Ok, wait, I've been having a long conversation with myself in my head about this topic -but I exams tomorrow so I will write more later this week. I love this topic!

Monica said...

Helpful links:

1. The Relief Society Declaration:

2. The Purpose of Relief Society

Lindsay said...

What inspirational posts and comments! I read these things this morning and have been reflecting on them all day.
Here are a few comments:
1-I love visiting teaching when it is done correctly - meaning, when two people who really care about me come over, listen to how I'm doing, laugh with me and then share a message that draws me closer to Jesus.
(I love Julie Beck's comments about the name Relief Society and how if we focus on the Relief, we will inherently develop a Society - but if we focus on the Society/social aspect, we may never administer Relief. Haven't we all had experiences where our visiting teachers came over and didn't really share any spiritual sustenance? The social aspect is great - but the RELIEF which comes from the Spirit is much more important.)
Anyway #2- I don't think relief societies should change partnerships/routes very often. In my last ward, my route was changed every couple of months, and I couldn't ever really develop a relationship of trust/meaning in such a short time! I remember one month I had a new assignment (again) and during that first month, the girl I was assigned to lost her pregnancy at 8 months. I showed up on her front door as her 'visiting teacher', but she didn't know me from Eve! I like when I have the same assignment for years on end - so when something devastating happens, I have a history with the person and I know better what would help them.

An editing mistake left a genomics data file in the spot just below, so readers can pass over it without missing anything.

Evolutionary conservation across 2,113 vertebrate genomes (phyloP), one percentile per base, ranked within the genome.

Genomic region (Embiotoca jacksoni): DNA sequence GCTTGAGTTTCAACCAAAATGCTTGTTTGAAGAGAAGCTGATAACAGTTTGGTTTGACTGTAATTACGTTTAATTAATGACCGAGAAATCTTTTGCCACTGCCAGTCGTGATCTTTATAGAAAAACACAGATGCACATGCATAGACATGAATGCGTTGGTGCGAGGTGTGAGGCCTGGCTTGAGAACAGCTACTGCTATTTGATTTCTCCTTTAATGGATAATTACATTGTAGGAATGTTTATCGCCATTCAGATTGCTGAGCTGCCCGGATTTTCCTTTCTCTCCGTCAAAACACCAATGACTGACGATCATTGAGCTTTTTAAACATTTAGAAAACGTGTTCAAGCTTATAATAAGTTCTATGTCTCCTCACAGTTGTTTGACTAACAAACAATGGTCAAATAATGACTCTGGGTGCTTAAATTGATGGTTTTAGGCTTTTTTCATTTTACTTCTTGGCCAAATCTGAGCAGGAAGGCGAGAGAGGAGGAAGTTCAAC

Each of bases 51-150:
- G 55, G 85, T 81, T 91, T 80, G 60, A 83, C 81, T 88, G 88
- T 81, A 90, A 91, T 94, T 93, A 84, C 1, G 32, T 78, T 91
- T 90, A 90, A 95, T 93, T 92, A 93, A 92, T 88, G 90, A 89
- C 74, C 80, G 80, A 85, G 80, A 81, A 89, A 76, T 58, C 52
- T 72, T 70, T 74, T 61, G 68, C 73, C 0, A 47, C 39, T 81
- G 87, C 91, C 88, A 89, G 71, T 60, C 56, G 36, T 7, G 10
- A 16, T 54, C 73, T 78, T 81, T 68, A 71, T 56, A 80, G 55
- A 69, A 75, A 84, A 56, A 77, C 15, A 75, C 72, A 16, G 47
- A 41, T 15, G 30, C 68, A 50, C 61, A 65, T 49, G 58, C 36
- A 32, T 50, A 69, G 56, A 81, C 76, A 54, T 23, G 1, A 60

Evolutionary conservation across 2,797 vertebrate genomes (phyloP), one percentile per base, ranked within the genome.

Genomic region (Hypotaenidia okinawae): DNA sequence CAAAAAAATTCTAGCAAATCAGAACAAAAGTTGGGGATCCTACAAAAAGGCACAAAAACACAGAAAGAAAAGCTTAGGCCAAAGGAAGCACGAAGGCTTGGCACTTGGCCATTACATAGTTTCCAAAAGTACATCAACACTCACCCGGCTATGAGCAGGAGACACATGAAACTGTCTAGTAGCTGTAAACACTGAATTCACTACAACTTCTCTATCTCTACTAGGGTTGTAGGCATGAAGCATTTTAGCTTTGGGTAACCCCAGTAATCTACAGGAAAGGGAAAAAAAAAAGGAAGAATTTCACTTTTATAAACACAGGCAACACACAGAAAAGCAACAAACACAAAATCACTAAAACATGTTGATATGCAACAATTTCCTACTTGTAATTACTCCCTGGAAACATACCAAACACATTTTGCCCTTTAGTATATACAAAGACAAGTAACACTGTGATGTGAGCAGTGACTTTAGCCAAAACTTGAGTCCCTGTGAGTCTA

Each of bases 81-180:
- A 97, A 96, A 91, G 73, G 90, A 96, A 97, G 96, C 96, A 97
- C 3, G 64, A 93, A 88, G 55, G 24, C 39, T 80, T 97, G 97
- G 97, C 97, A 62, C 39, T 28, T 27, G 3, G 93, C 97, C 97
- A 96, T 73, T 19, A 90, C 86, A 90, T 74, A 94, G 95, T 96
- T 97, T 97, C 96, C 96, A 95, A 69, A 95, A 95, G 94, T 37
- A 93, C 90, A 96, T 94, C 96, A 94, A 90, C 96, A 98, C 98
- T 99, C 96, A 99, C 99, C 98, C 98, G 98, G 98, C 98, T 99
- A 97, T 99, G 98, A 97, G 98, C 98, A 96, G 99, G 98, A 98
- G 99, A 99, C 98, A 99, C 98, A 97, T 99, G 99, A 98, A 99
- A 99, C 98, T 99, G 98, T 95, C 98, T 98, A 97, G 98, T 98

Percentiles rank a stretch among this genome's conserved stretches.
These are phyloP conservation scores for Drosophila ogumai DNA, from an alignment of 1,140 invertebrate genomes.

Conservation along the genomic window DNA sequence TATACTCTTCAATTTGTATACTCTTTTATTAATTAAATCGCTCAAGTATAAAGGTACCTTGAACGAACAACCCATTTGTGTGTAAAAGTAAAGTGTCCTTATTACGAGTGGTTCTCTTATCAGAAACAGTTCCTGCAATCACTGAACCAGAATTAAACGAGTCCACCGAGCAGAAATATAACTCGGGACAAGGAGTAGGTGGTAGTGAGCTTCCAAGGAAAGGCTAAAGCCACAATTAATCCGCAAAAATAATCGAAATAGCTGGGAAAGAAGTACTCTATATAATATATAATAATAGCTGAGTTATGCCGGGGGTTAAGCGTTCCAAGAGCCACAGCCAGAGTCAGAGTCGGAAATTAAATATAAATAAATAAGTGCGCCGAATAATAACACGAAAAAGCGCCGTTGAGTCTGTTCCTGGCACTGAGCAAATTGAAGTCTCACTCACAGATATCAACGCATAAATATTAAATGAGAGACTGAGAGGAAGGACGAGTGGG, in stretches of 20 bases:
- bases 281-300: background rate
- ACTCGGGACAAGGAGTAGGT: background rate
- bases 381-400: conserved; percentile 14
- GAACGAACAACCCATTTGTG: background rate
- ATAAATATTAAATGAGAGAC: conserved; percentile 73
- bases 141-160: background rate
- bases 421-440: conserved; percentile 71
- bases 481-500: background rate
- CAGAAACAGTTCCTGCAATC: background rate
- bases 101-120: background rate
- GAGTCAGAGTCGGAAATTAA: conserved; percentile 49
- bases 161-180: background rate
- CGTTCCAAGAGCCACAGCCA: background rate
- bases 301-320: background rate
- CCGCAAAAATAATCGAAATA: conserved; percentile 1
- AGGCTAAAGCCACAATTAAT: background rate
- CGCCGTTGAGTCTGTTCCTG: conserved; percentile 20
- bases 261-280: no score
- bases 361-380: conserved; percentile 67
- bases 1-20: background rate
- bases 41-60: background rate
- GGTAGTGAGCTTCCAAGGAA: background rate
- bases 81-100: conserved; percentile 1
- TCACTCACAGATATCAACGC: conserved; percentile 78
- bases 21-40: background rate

#3-Speaking of divine worth - I love what Alexandra had to say about us all having 'radically individual' divinity. :) I think it's important not to compare our different divine qualities with one another. So many women compare themselves with one another (ummmm...unfortunately myself included). It's one thing to rejoice in each other's successes and strengths - but it gets ugly when we start feeling like just because someone else had a certain success or joy - that we need to have the same thing in our lives.
For example - consider questions like these...
"When did your child learn to speak?" "When were you back in your pre-pregnancy clothes?" "You learned to play the piano when you were how old?" "You're taking HOW many credits?" "You're raising 500 children and working two full time jobs??" "You can speak how many languages??"
Of course we don't want to judge and look down at others - but I think we should be careful not to look UP at others either.
Anyway - part of divine worth is realizing that we all have different aspects of divinity within us. I need to work on having my conversations stop with simply rejoicing in others strengths/divinity - and to not let it drift into the realm of comparisons.

#4- What if whenever we spoke with someone, we made a point of noticing what made them simply divine?? ...When we went to visit teach each month, pointing out some quality we thought made them unique and amazing...
I think I'll take this little challenge. :)